In addition, RCH pairs engaged in courtship for longer continuous periods and spent more time overall in reproductive activities at 16°C. The mean duration of individual courtship events of the RCH flies was significantly longer than that of flies in the control group(Table 1), suggesting that the RCH pairs had greater endurance during courtship. They also had a significantly greater courtship index than control pairs. Flies in the RCH group spent more than half of the 1-h trial period (53.3±8.4%) either courting or mating, whereas control flies exhibited reproductive behaviors for only ∼12 min (20.6±5.7%) (Table 1).

We hypothesized that enhancement of courtship success at 16°C by RCH would diminish the rate of success at 23°C. To discern if RCH diminished the flies' ability to mate at a higher temperature, we tested control and RCH groups at 23°C. Pairs from the RCH group did not appear to exhibit impaired courtship abilities at 23°C, as there was no difference in the number of pairs courting or mating between the two groups(Fig. 2). Nor were there differences in event duration and courtship index(Table 1).


There was no difference in the metabolic rate at 16°C between control D. melanogaster that did not have any prior exposure to 16°C and flies that had rapidly cold-hardened to 16°C. In the control group(N=5 groups of 10 flies), the rate of CO2 production was greater at 23°C than at 16°C (P<0.0001). The respiratory rate of the RCH group (N=6 groups of 10 flies) at 16°C after the brief exposure (∼5 min) to 23°C was also lower than that of the control flies at 23°C (P<0.0001) but was not significantly different from the control flies at 16°C (P=0.64)(Fig. 3). We hypothesized that the time to reach a stable metabolic rate after the temperature transfer was longer for control flies (51.8±11.3 min) with no prior low temperature exposure than for flies rapidly cold-hardened to 16°C (37.6±6.0 min). However, the difference was not statistically significant(t=1.167, P=0.27).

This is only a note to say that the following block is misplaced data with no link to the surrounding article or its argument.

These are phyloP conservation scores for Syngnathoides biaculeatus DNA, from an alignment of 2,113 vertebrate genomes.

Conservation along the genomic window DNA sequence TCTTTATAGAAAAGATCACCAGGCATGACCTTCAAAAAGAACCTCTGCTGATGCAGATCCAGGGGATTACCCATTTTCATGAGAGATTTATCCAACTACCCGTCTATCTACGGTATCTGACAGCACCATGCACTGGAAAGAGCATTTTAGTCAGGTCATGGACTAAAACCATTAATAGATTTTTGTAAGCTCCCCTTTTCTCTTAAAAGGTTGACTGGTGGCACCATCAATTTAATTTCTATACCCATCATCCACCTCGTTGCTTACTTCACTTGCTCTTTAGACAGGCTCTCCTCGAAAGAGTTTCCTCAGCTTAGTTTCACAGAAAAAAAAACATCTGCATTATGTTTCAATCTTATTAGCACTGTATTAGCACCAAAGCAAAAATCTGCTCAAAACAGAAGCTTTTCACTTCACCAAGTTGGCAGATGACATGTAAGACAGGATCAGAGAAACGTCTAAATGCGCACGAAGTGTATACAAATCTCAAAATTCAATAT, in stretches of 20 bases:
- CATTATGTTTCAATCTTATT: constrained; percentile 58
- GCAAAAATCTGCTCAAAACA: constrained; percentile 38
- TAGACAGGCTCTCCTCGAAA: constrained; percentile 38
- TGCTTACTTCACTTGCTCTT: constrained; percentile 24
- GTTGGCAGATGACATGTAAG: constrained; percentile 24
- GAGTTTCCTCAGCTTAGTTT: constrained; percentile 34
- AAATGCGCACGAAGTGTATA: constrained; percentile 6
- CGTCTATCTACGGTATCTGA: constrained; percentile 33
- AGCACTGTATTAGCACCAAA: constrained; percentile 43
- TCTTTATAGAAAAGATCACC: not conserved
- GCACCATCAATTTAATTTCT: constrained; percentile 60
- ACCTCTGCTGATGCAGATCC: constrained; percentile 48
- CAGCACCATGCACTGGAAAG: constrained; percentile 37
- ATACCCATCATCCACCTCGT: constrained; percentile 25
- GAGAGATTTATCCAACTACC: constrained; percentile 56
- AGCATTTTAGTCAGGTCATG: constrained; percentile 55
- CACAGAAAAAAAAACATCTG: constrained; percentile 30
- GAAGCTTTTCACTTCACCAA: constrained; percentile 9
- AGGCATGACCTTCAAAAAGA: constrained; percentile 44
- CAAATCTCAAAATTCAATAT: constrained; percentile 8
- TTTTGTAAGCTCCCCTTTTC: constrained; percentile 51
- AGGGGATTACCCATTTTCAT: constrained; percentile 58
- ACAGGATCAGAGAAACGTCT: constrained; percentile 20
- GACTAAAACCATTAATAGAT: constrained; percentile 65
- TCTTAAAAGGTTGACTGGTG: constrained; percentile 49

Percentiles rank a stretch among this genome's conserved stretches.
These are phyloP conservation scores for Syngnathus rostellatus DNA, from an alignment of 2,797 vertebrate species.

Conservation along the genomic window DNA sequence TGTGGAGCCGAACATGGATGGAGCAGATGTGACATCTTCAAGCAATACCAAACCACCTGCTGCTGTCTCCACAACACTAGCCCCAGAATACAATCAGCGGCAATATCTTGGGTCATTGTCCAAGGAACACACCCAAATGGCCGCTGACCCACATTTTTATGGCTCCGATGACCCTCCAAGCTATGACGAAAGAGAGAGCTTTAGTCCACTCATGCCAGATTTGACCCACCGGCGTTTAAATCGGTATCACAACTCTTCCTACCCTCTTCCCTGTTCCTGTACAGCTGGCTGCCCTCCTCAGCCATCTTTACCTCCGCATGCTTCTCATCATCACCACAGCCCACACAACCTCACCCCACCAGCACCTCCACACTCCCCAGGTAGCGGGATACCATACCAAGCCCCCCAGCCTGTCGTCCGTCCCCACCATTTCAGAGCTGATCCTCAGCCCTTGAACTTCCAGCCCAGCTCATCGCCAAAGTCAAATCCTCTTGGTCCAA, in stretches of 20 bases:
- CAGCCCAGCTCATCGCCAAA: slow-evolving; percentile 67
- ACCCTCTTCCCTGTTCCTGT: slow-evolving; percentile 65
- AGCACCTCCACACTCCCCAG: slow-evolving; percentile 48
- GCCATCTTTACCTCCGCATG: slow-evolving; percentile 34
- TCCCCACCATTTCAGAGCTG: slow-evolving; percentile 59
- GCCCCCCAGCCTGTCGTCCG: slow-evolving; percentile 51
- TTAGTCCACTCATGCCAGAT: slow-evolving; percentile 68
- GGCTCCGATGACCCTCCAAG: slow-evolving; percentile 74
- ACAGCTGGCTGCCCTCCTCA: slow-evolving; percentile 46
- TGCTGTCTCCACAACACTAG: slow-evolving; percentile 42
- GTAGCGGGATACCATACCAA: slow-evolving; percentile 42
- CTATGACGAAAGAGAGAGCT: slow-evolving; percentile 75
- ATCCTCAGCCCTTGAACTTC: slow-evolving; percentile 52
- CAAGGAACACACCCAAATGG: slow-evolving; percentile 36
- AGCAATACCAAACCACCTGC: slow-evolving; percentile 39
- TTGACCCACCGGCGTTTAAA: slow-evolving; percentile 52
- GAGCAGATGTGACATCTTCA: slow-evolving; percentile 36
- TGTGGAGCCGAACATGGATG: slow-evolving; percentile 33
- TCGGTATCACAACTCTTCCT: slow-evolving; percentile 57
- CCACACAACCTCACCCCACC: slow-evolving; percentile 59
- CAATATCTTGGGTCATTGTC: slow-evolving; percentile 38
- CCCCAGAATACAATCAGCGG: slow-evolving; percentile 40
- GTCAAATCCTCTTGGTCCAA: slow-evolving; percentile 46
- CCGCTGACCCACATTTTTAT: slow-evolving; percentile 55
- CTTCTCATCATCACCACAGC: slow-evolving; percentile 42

Rapid cold-hardening preserved reproductive behaviors that would otherwise be severely impaired by transfer to a temperature just 7°C lower than the rearing temperature. As such, this reproductive effect of RCH is evidence for its ecological relevance in terms of resetting thermal thresholds for various behaviors (Bale, 2002). RCH allows insects to court and mate at temperatures that would otherwise prohibit reproductive activities, thus increasing the range of temperatures over which mating is possible and augmenting evolutionary fitness. For insects such as D. melanogaster that have short adult life spans, the capacity to rapidly adjust to changes in environmental temperature may be critical for mating success as they may not have time to wait until conditions are ideal. In addition, RCH protected the fine motor function necessary for successful courtship in D. melanogaster. This protection probably results from the preservation of required neuronal and muscular resting potentials, neural conduction velocities and neuromuscular coordination(Kelty et al., 1996).

The adaptive significance of compensatory responses is an important issue in the evolution of physiological acclimation(Woods and Harrison, 2002). Leroi et al. (1994) formulated the beneficial acclimation hypothesis (BAH), which states“ acclimation to a particular environment gives an organism a performance advantage in that environment over another organism that has not had the opportunity to acclimate to that particular environment.”Our results support the BAH; flies that were acclimated to 16°C had a reproductive advantage over flies that were not given the chance to acclimate to the lower temperature. Many other researchers, however, have found that the BAH is not well-supported (see references in Woods and Harrison, 2002). These studies have tended to subject organisms to chronic, relatively severe stresses, whereas the flies in our experiments had a single comparatively brief exposure to a mild temperature. The differing results of the tests of the BAH illustrate the differences between acclimation and hardening. Acclimation is commonly referred to as a longer-term process that prepares the organism for more severe conditions (Menke and Claussen, 1982; Hoffmann et al., 2003). Acclimatory processes tend not to follow the BAH since they function not to increase fitness at the acclimation temperature but rather to increase fitness at an even lower (or higher) temperature. Hardening, on the other hand, supports the BAH because it is a shorter-term phenomenon that increases fitness during a usually less severe stress(Hoffmann et al., 2003).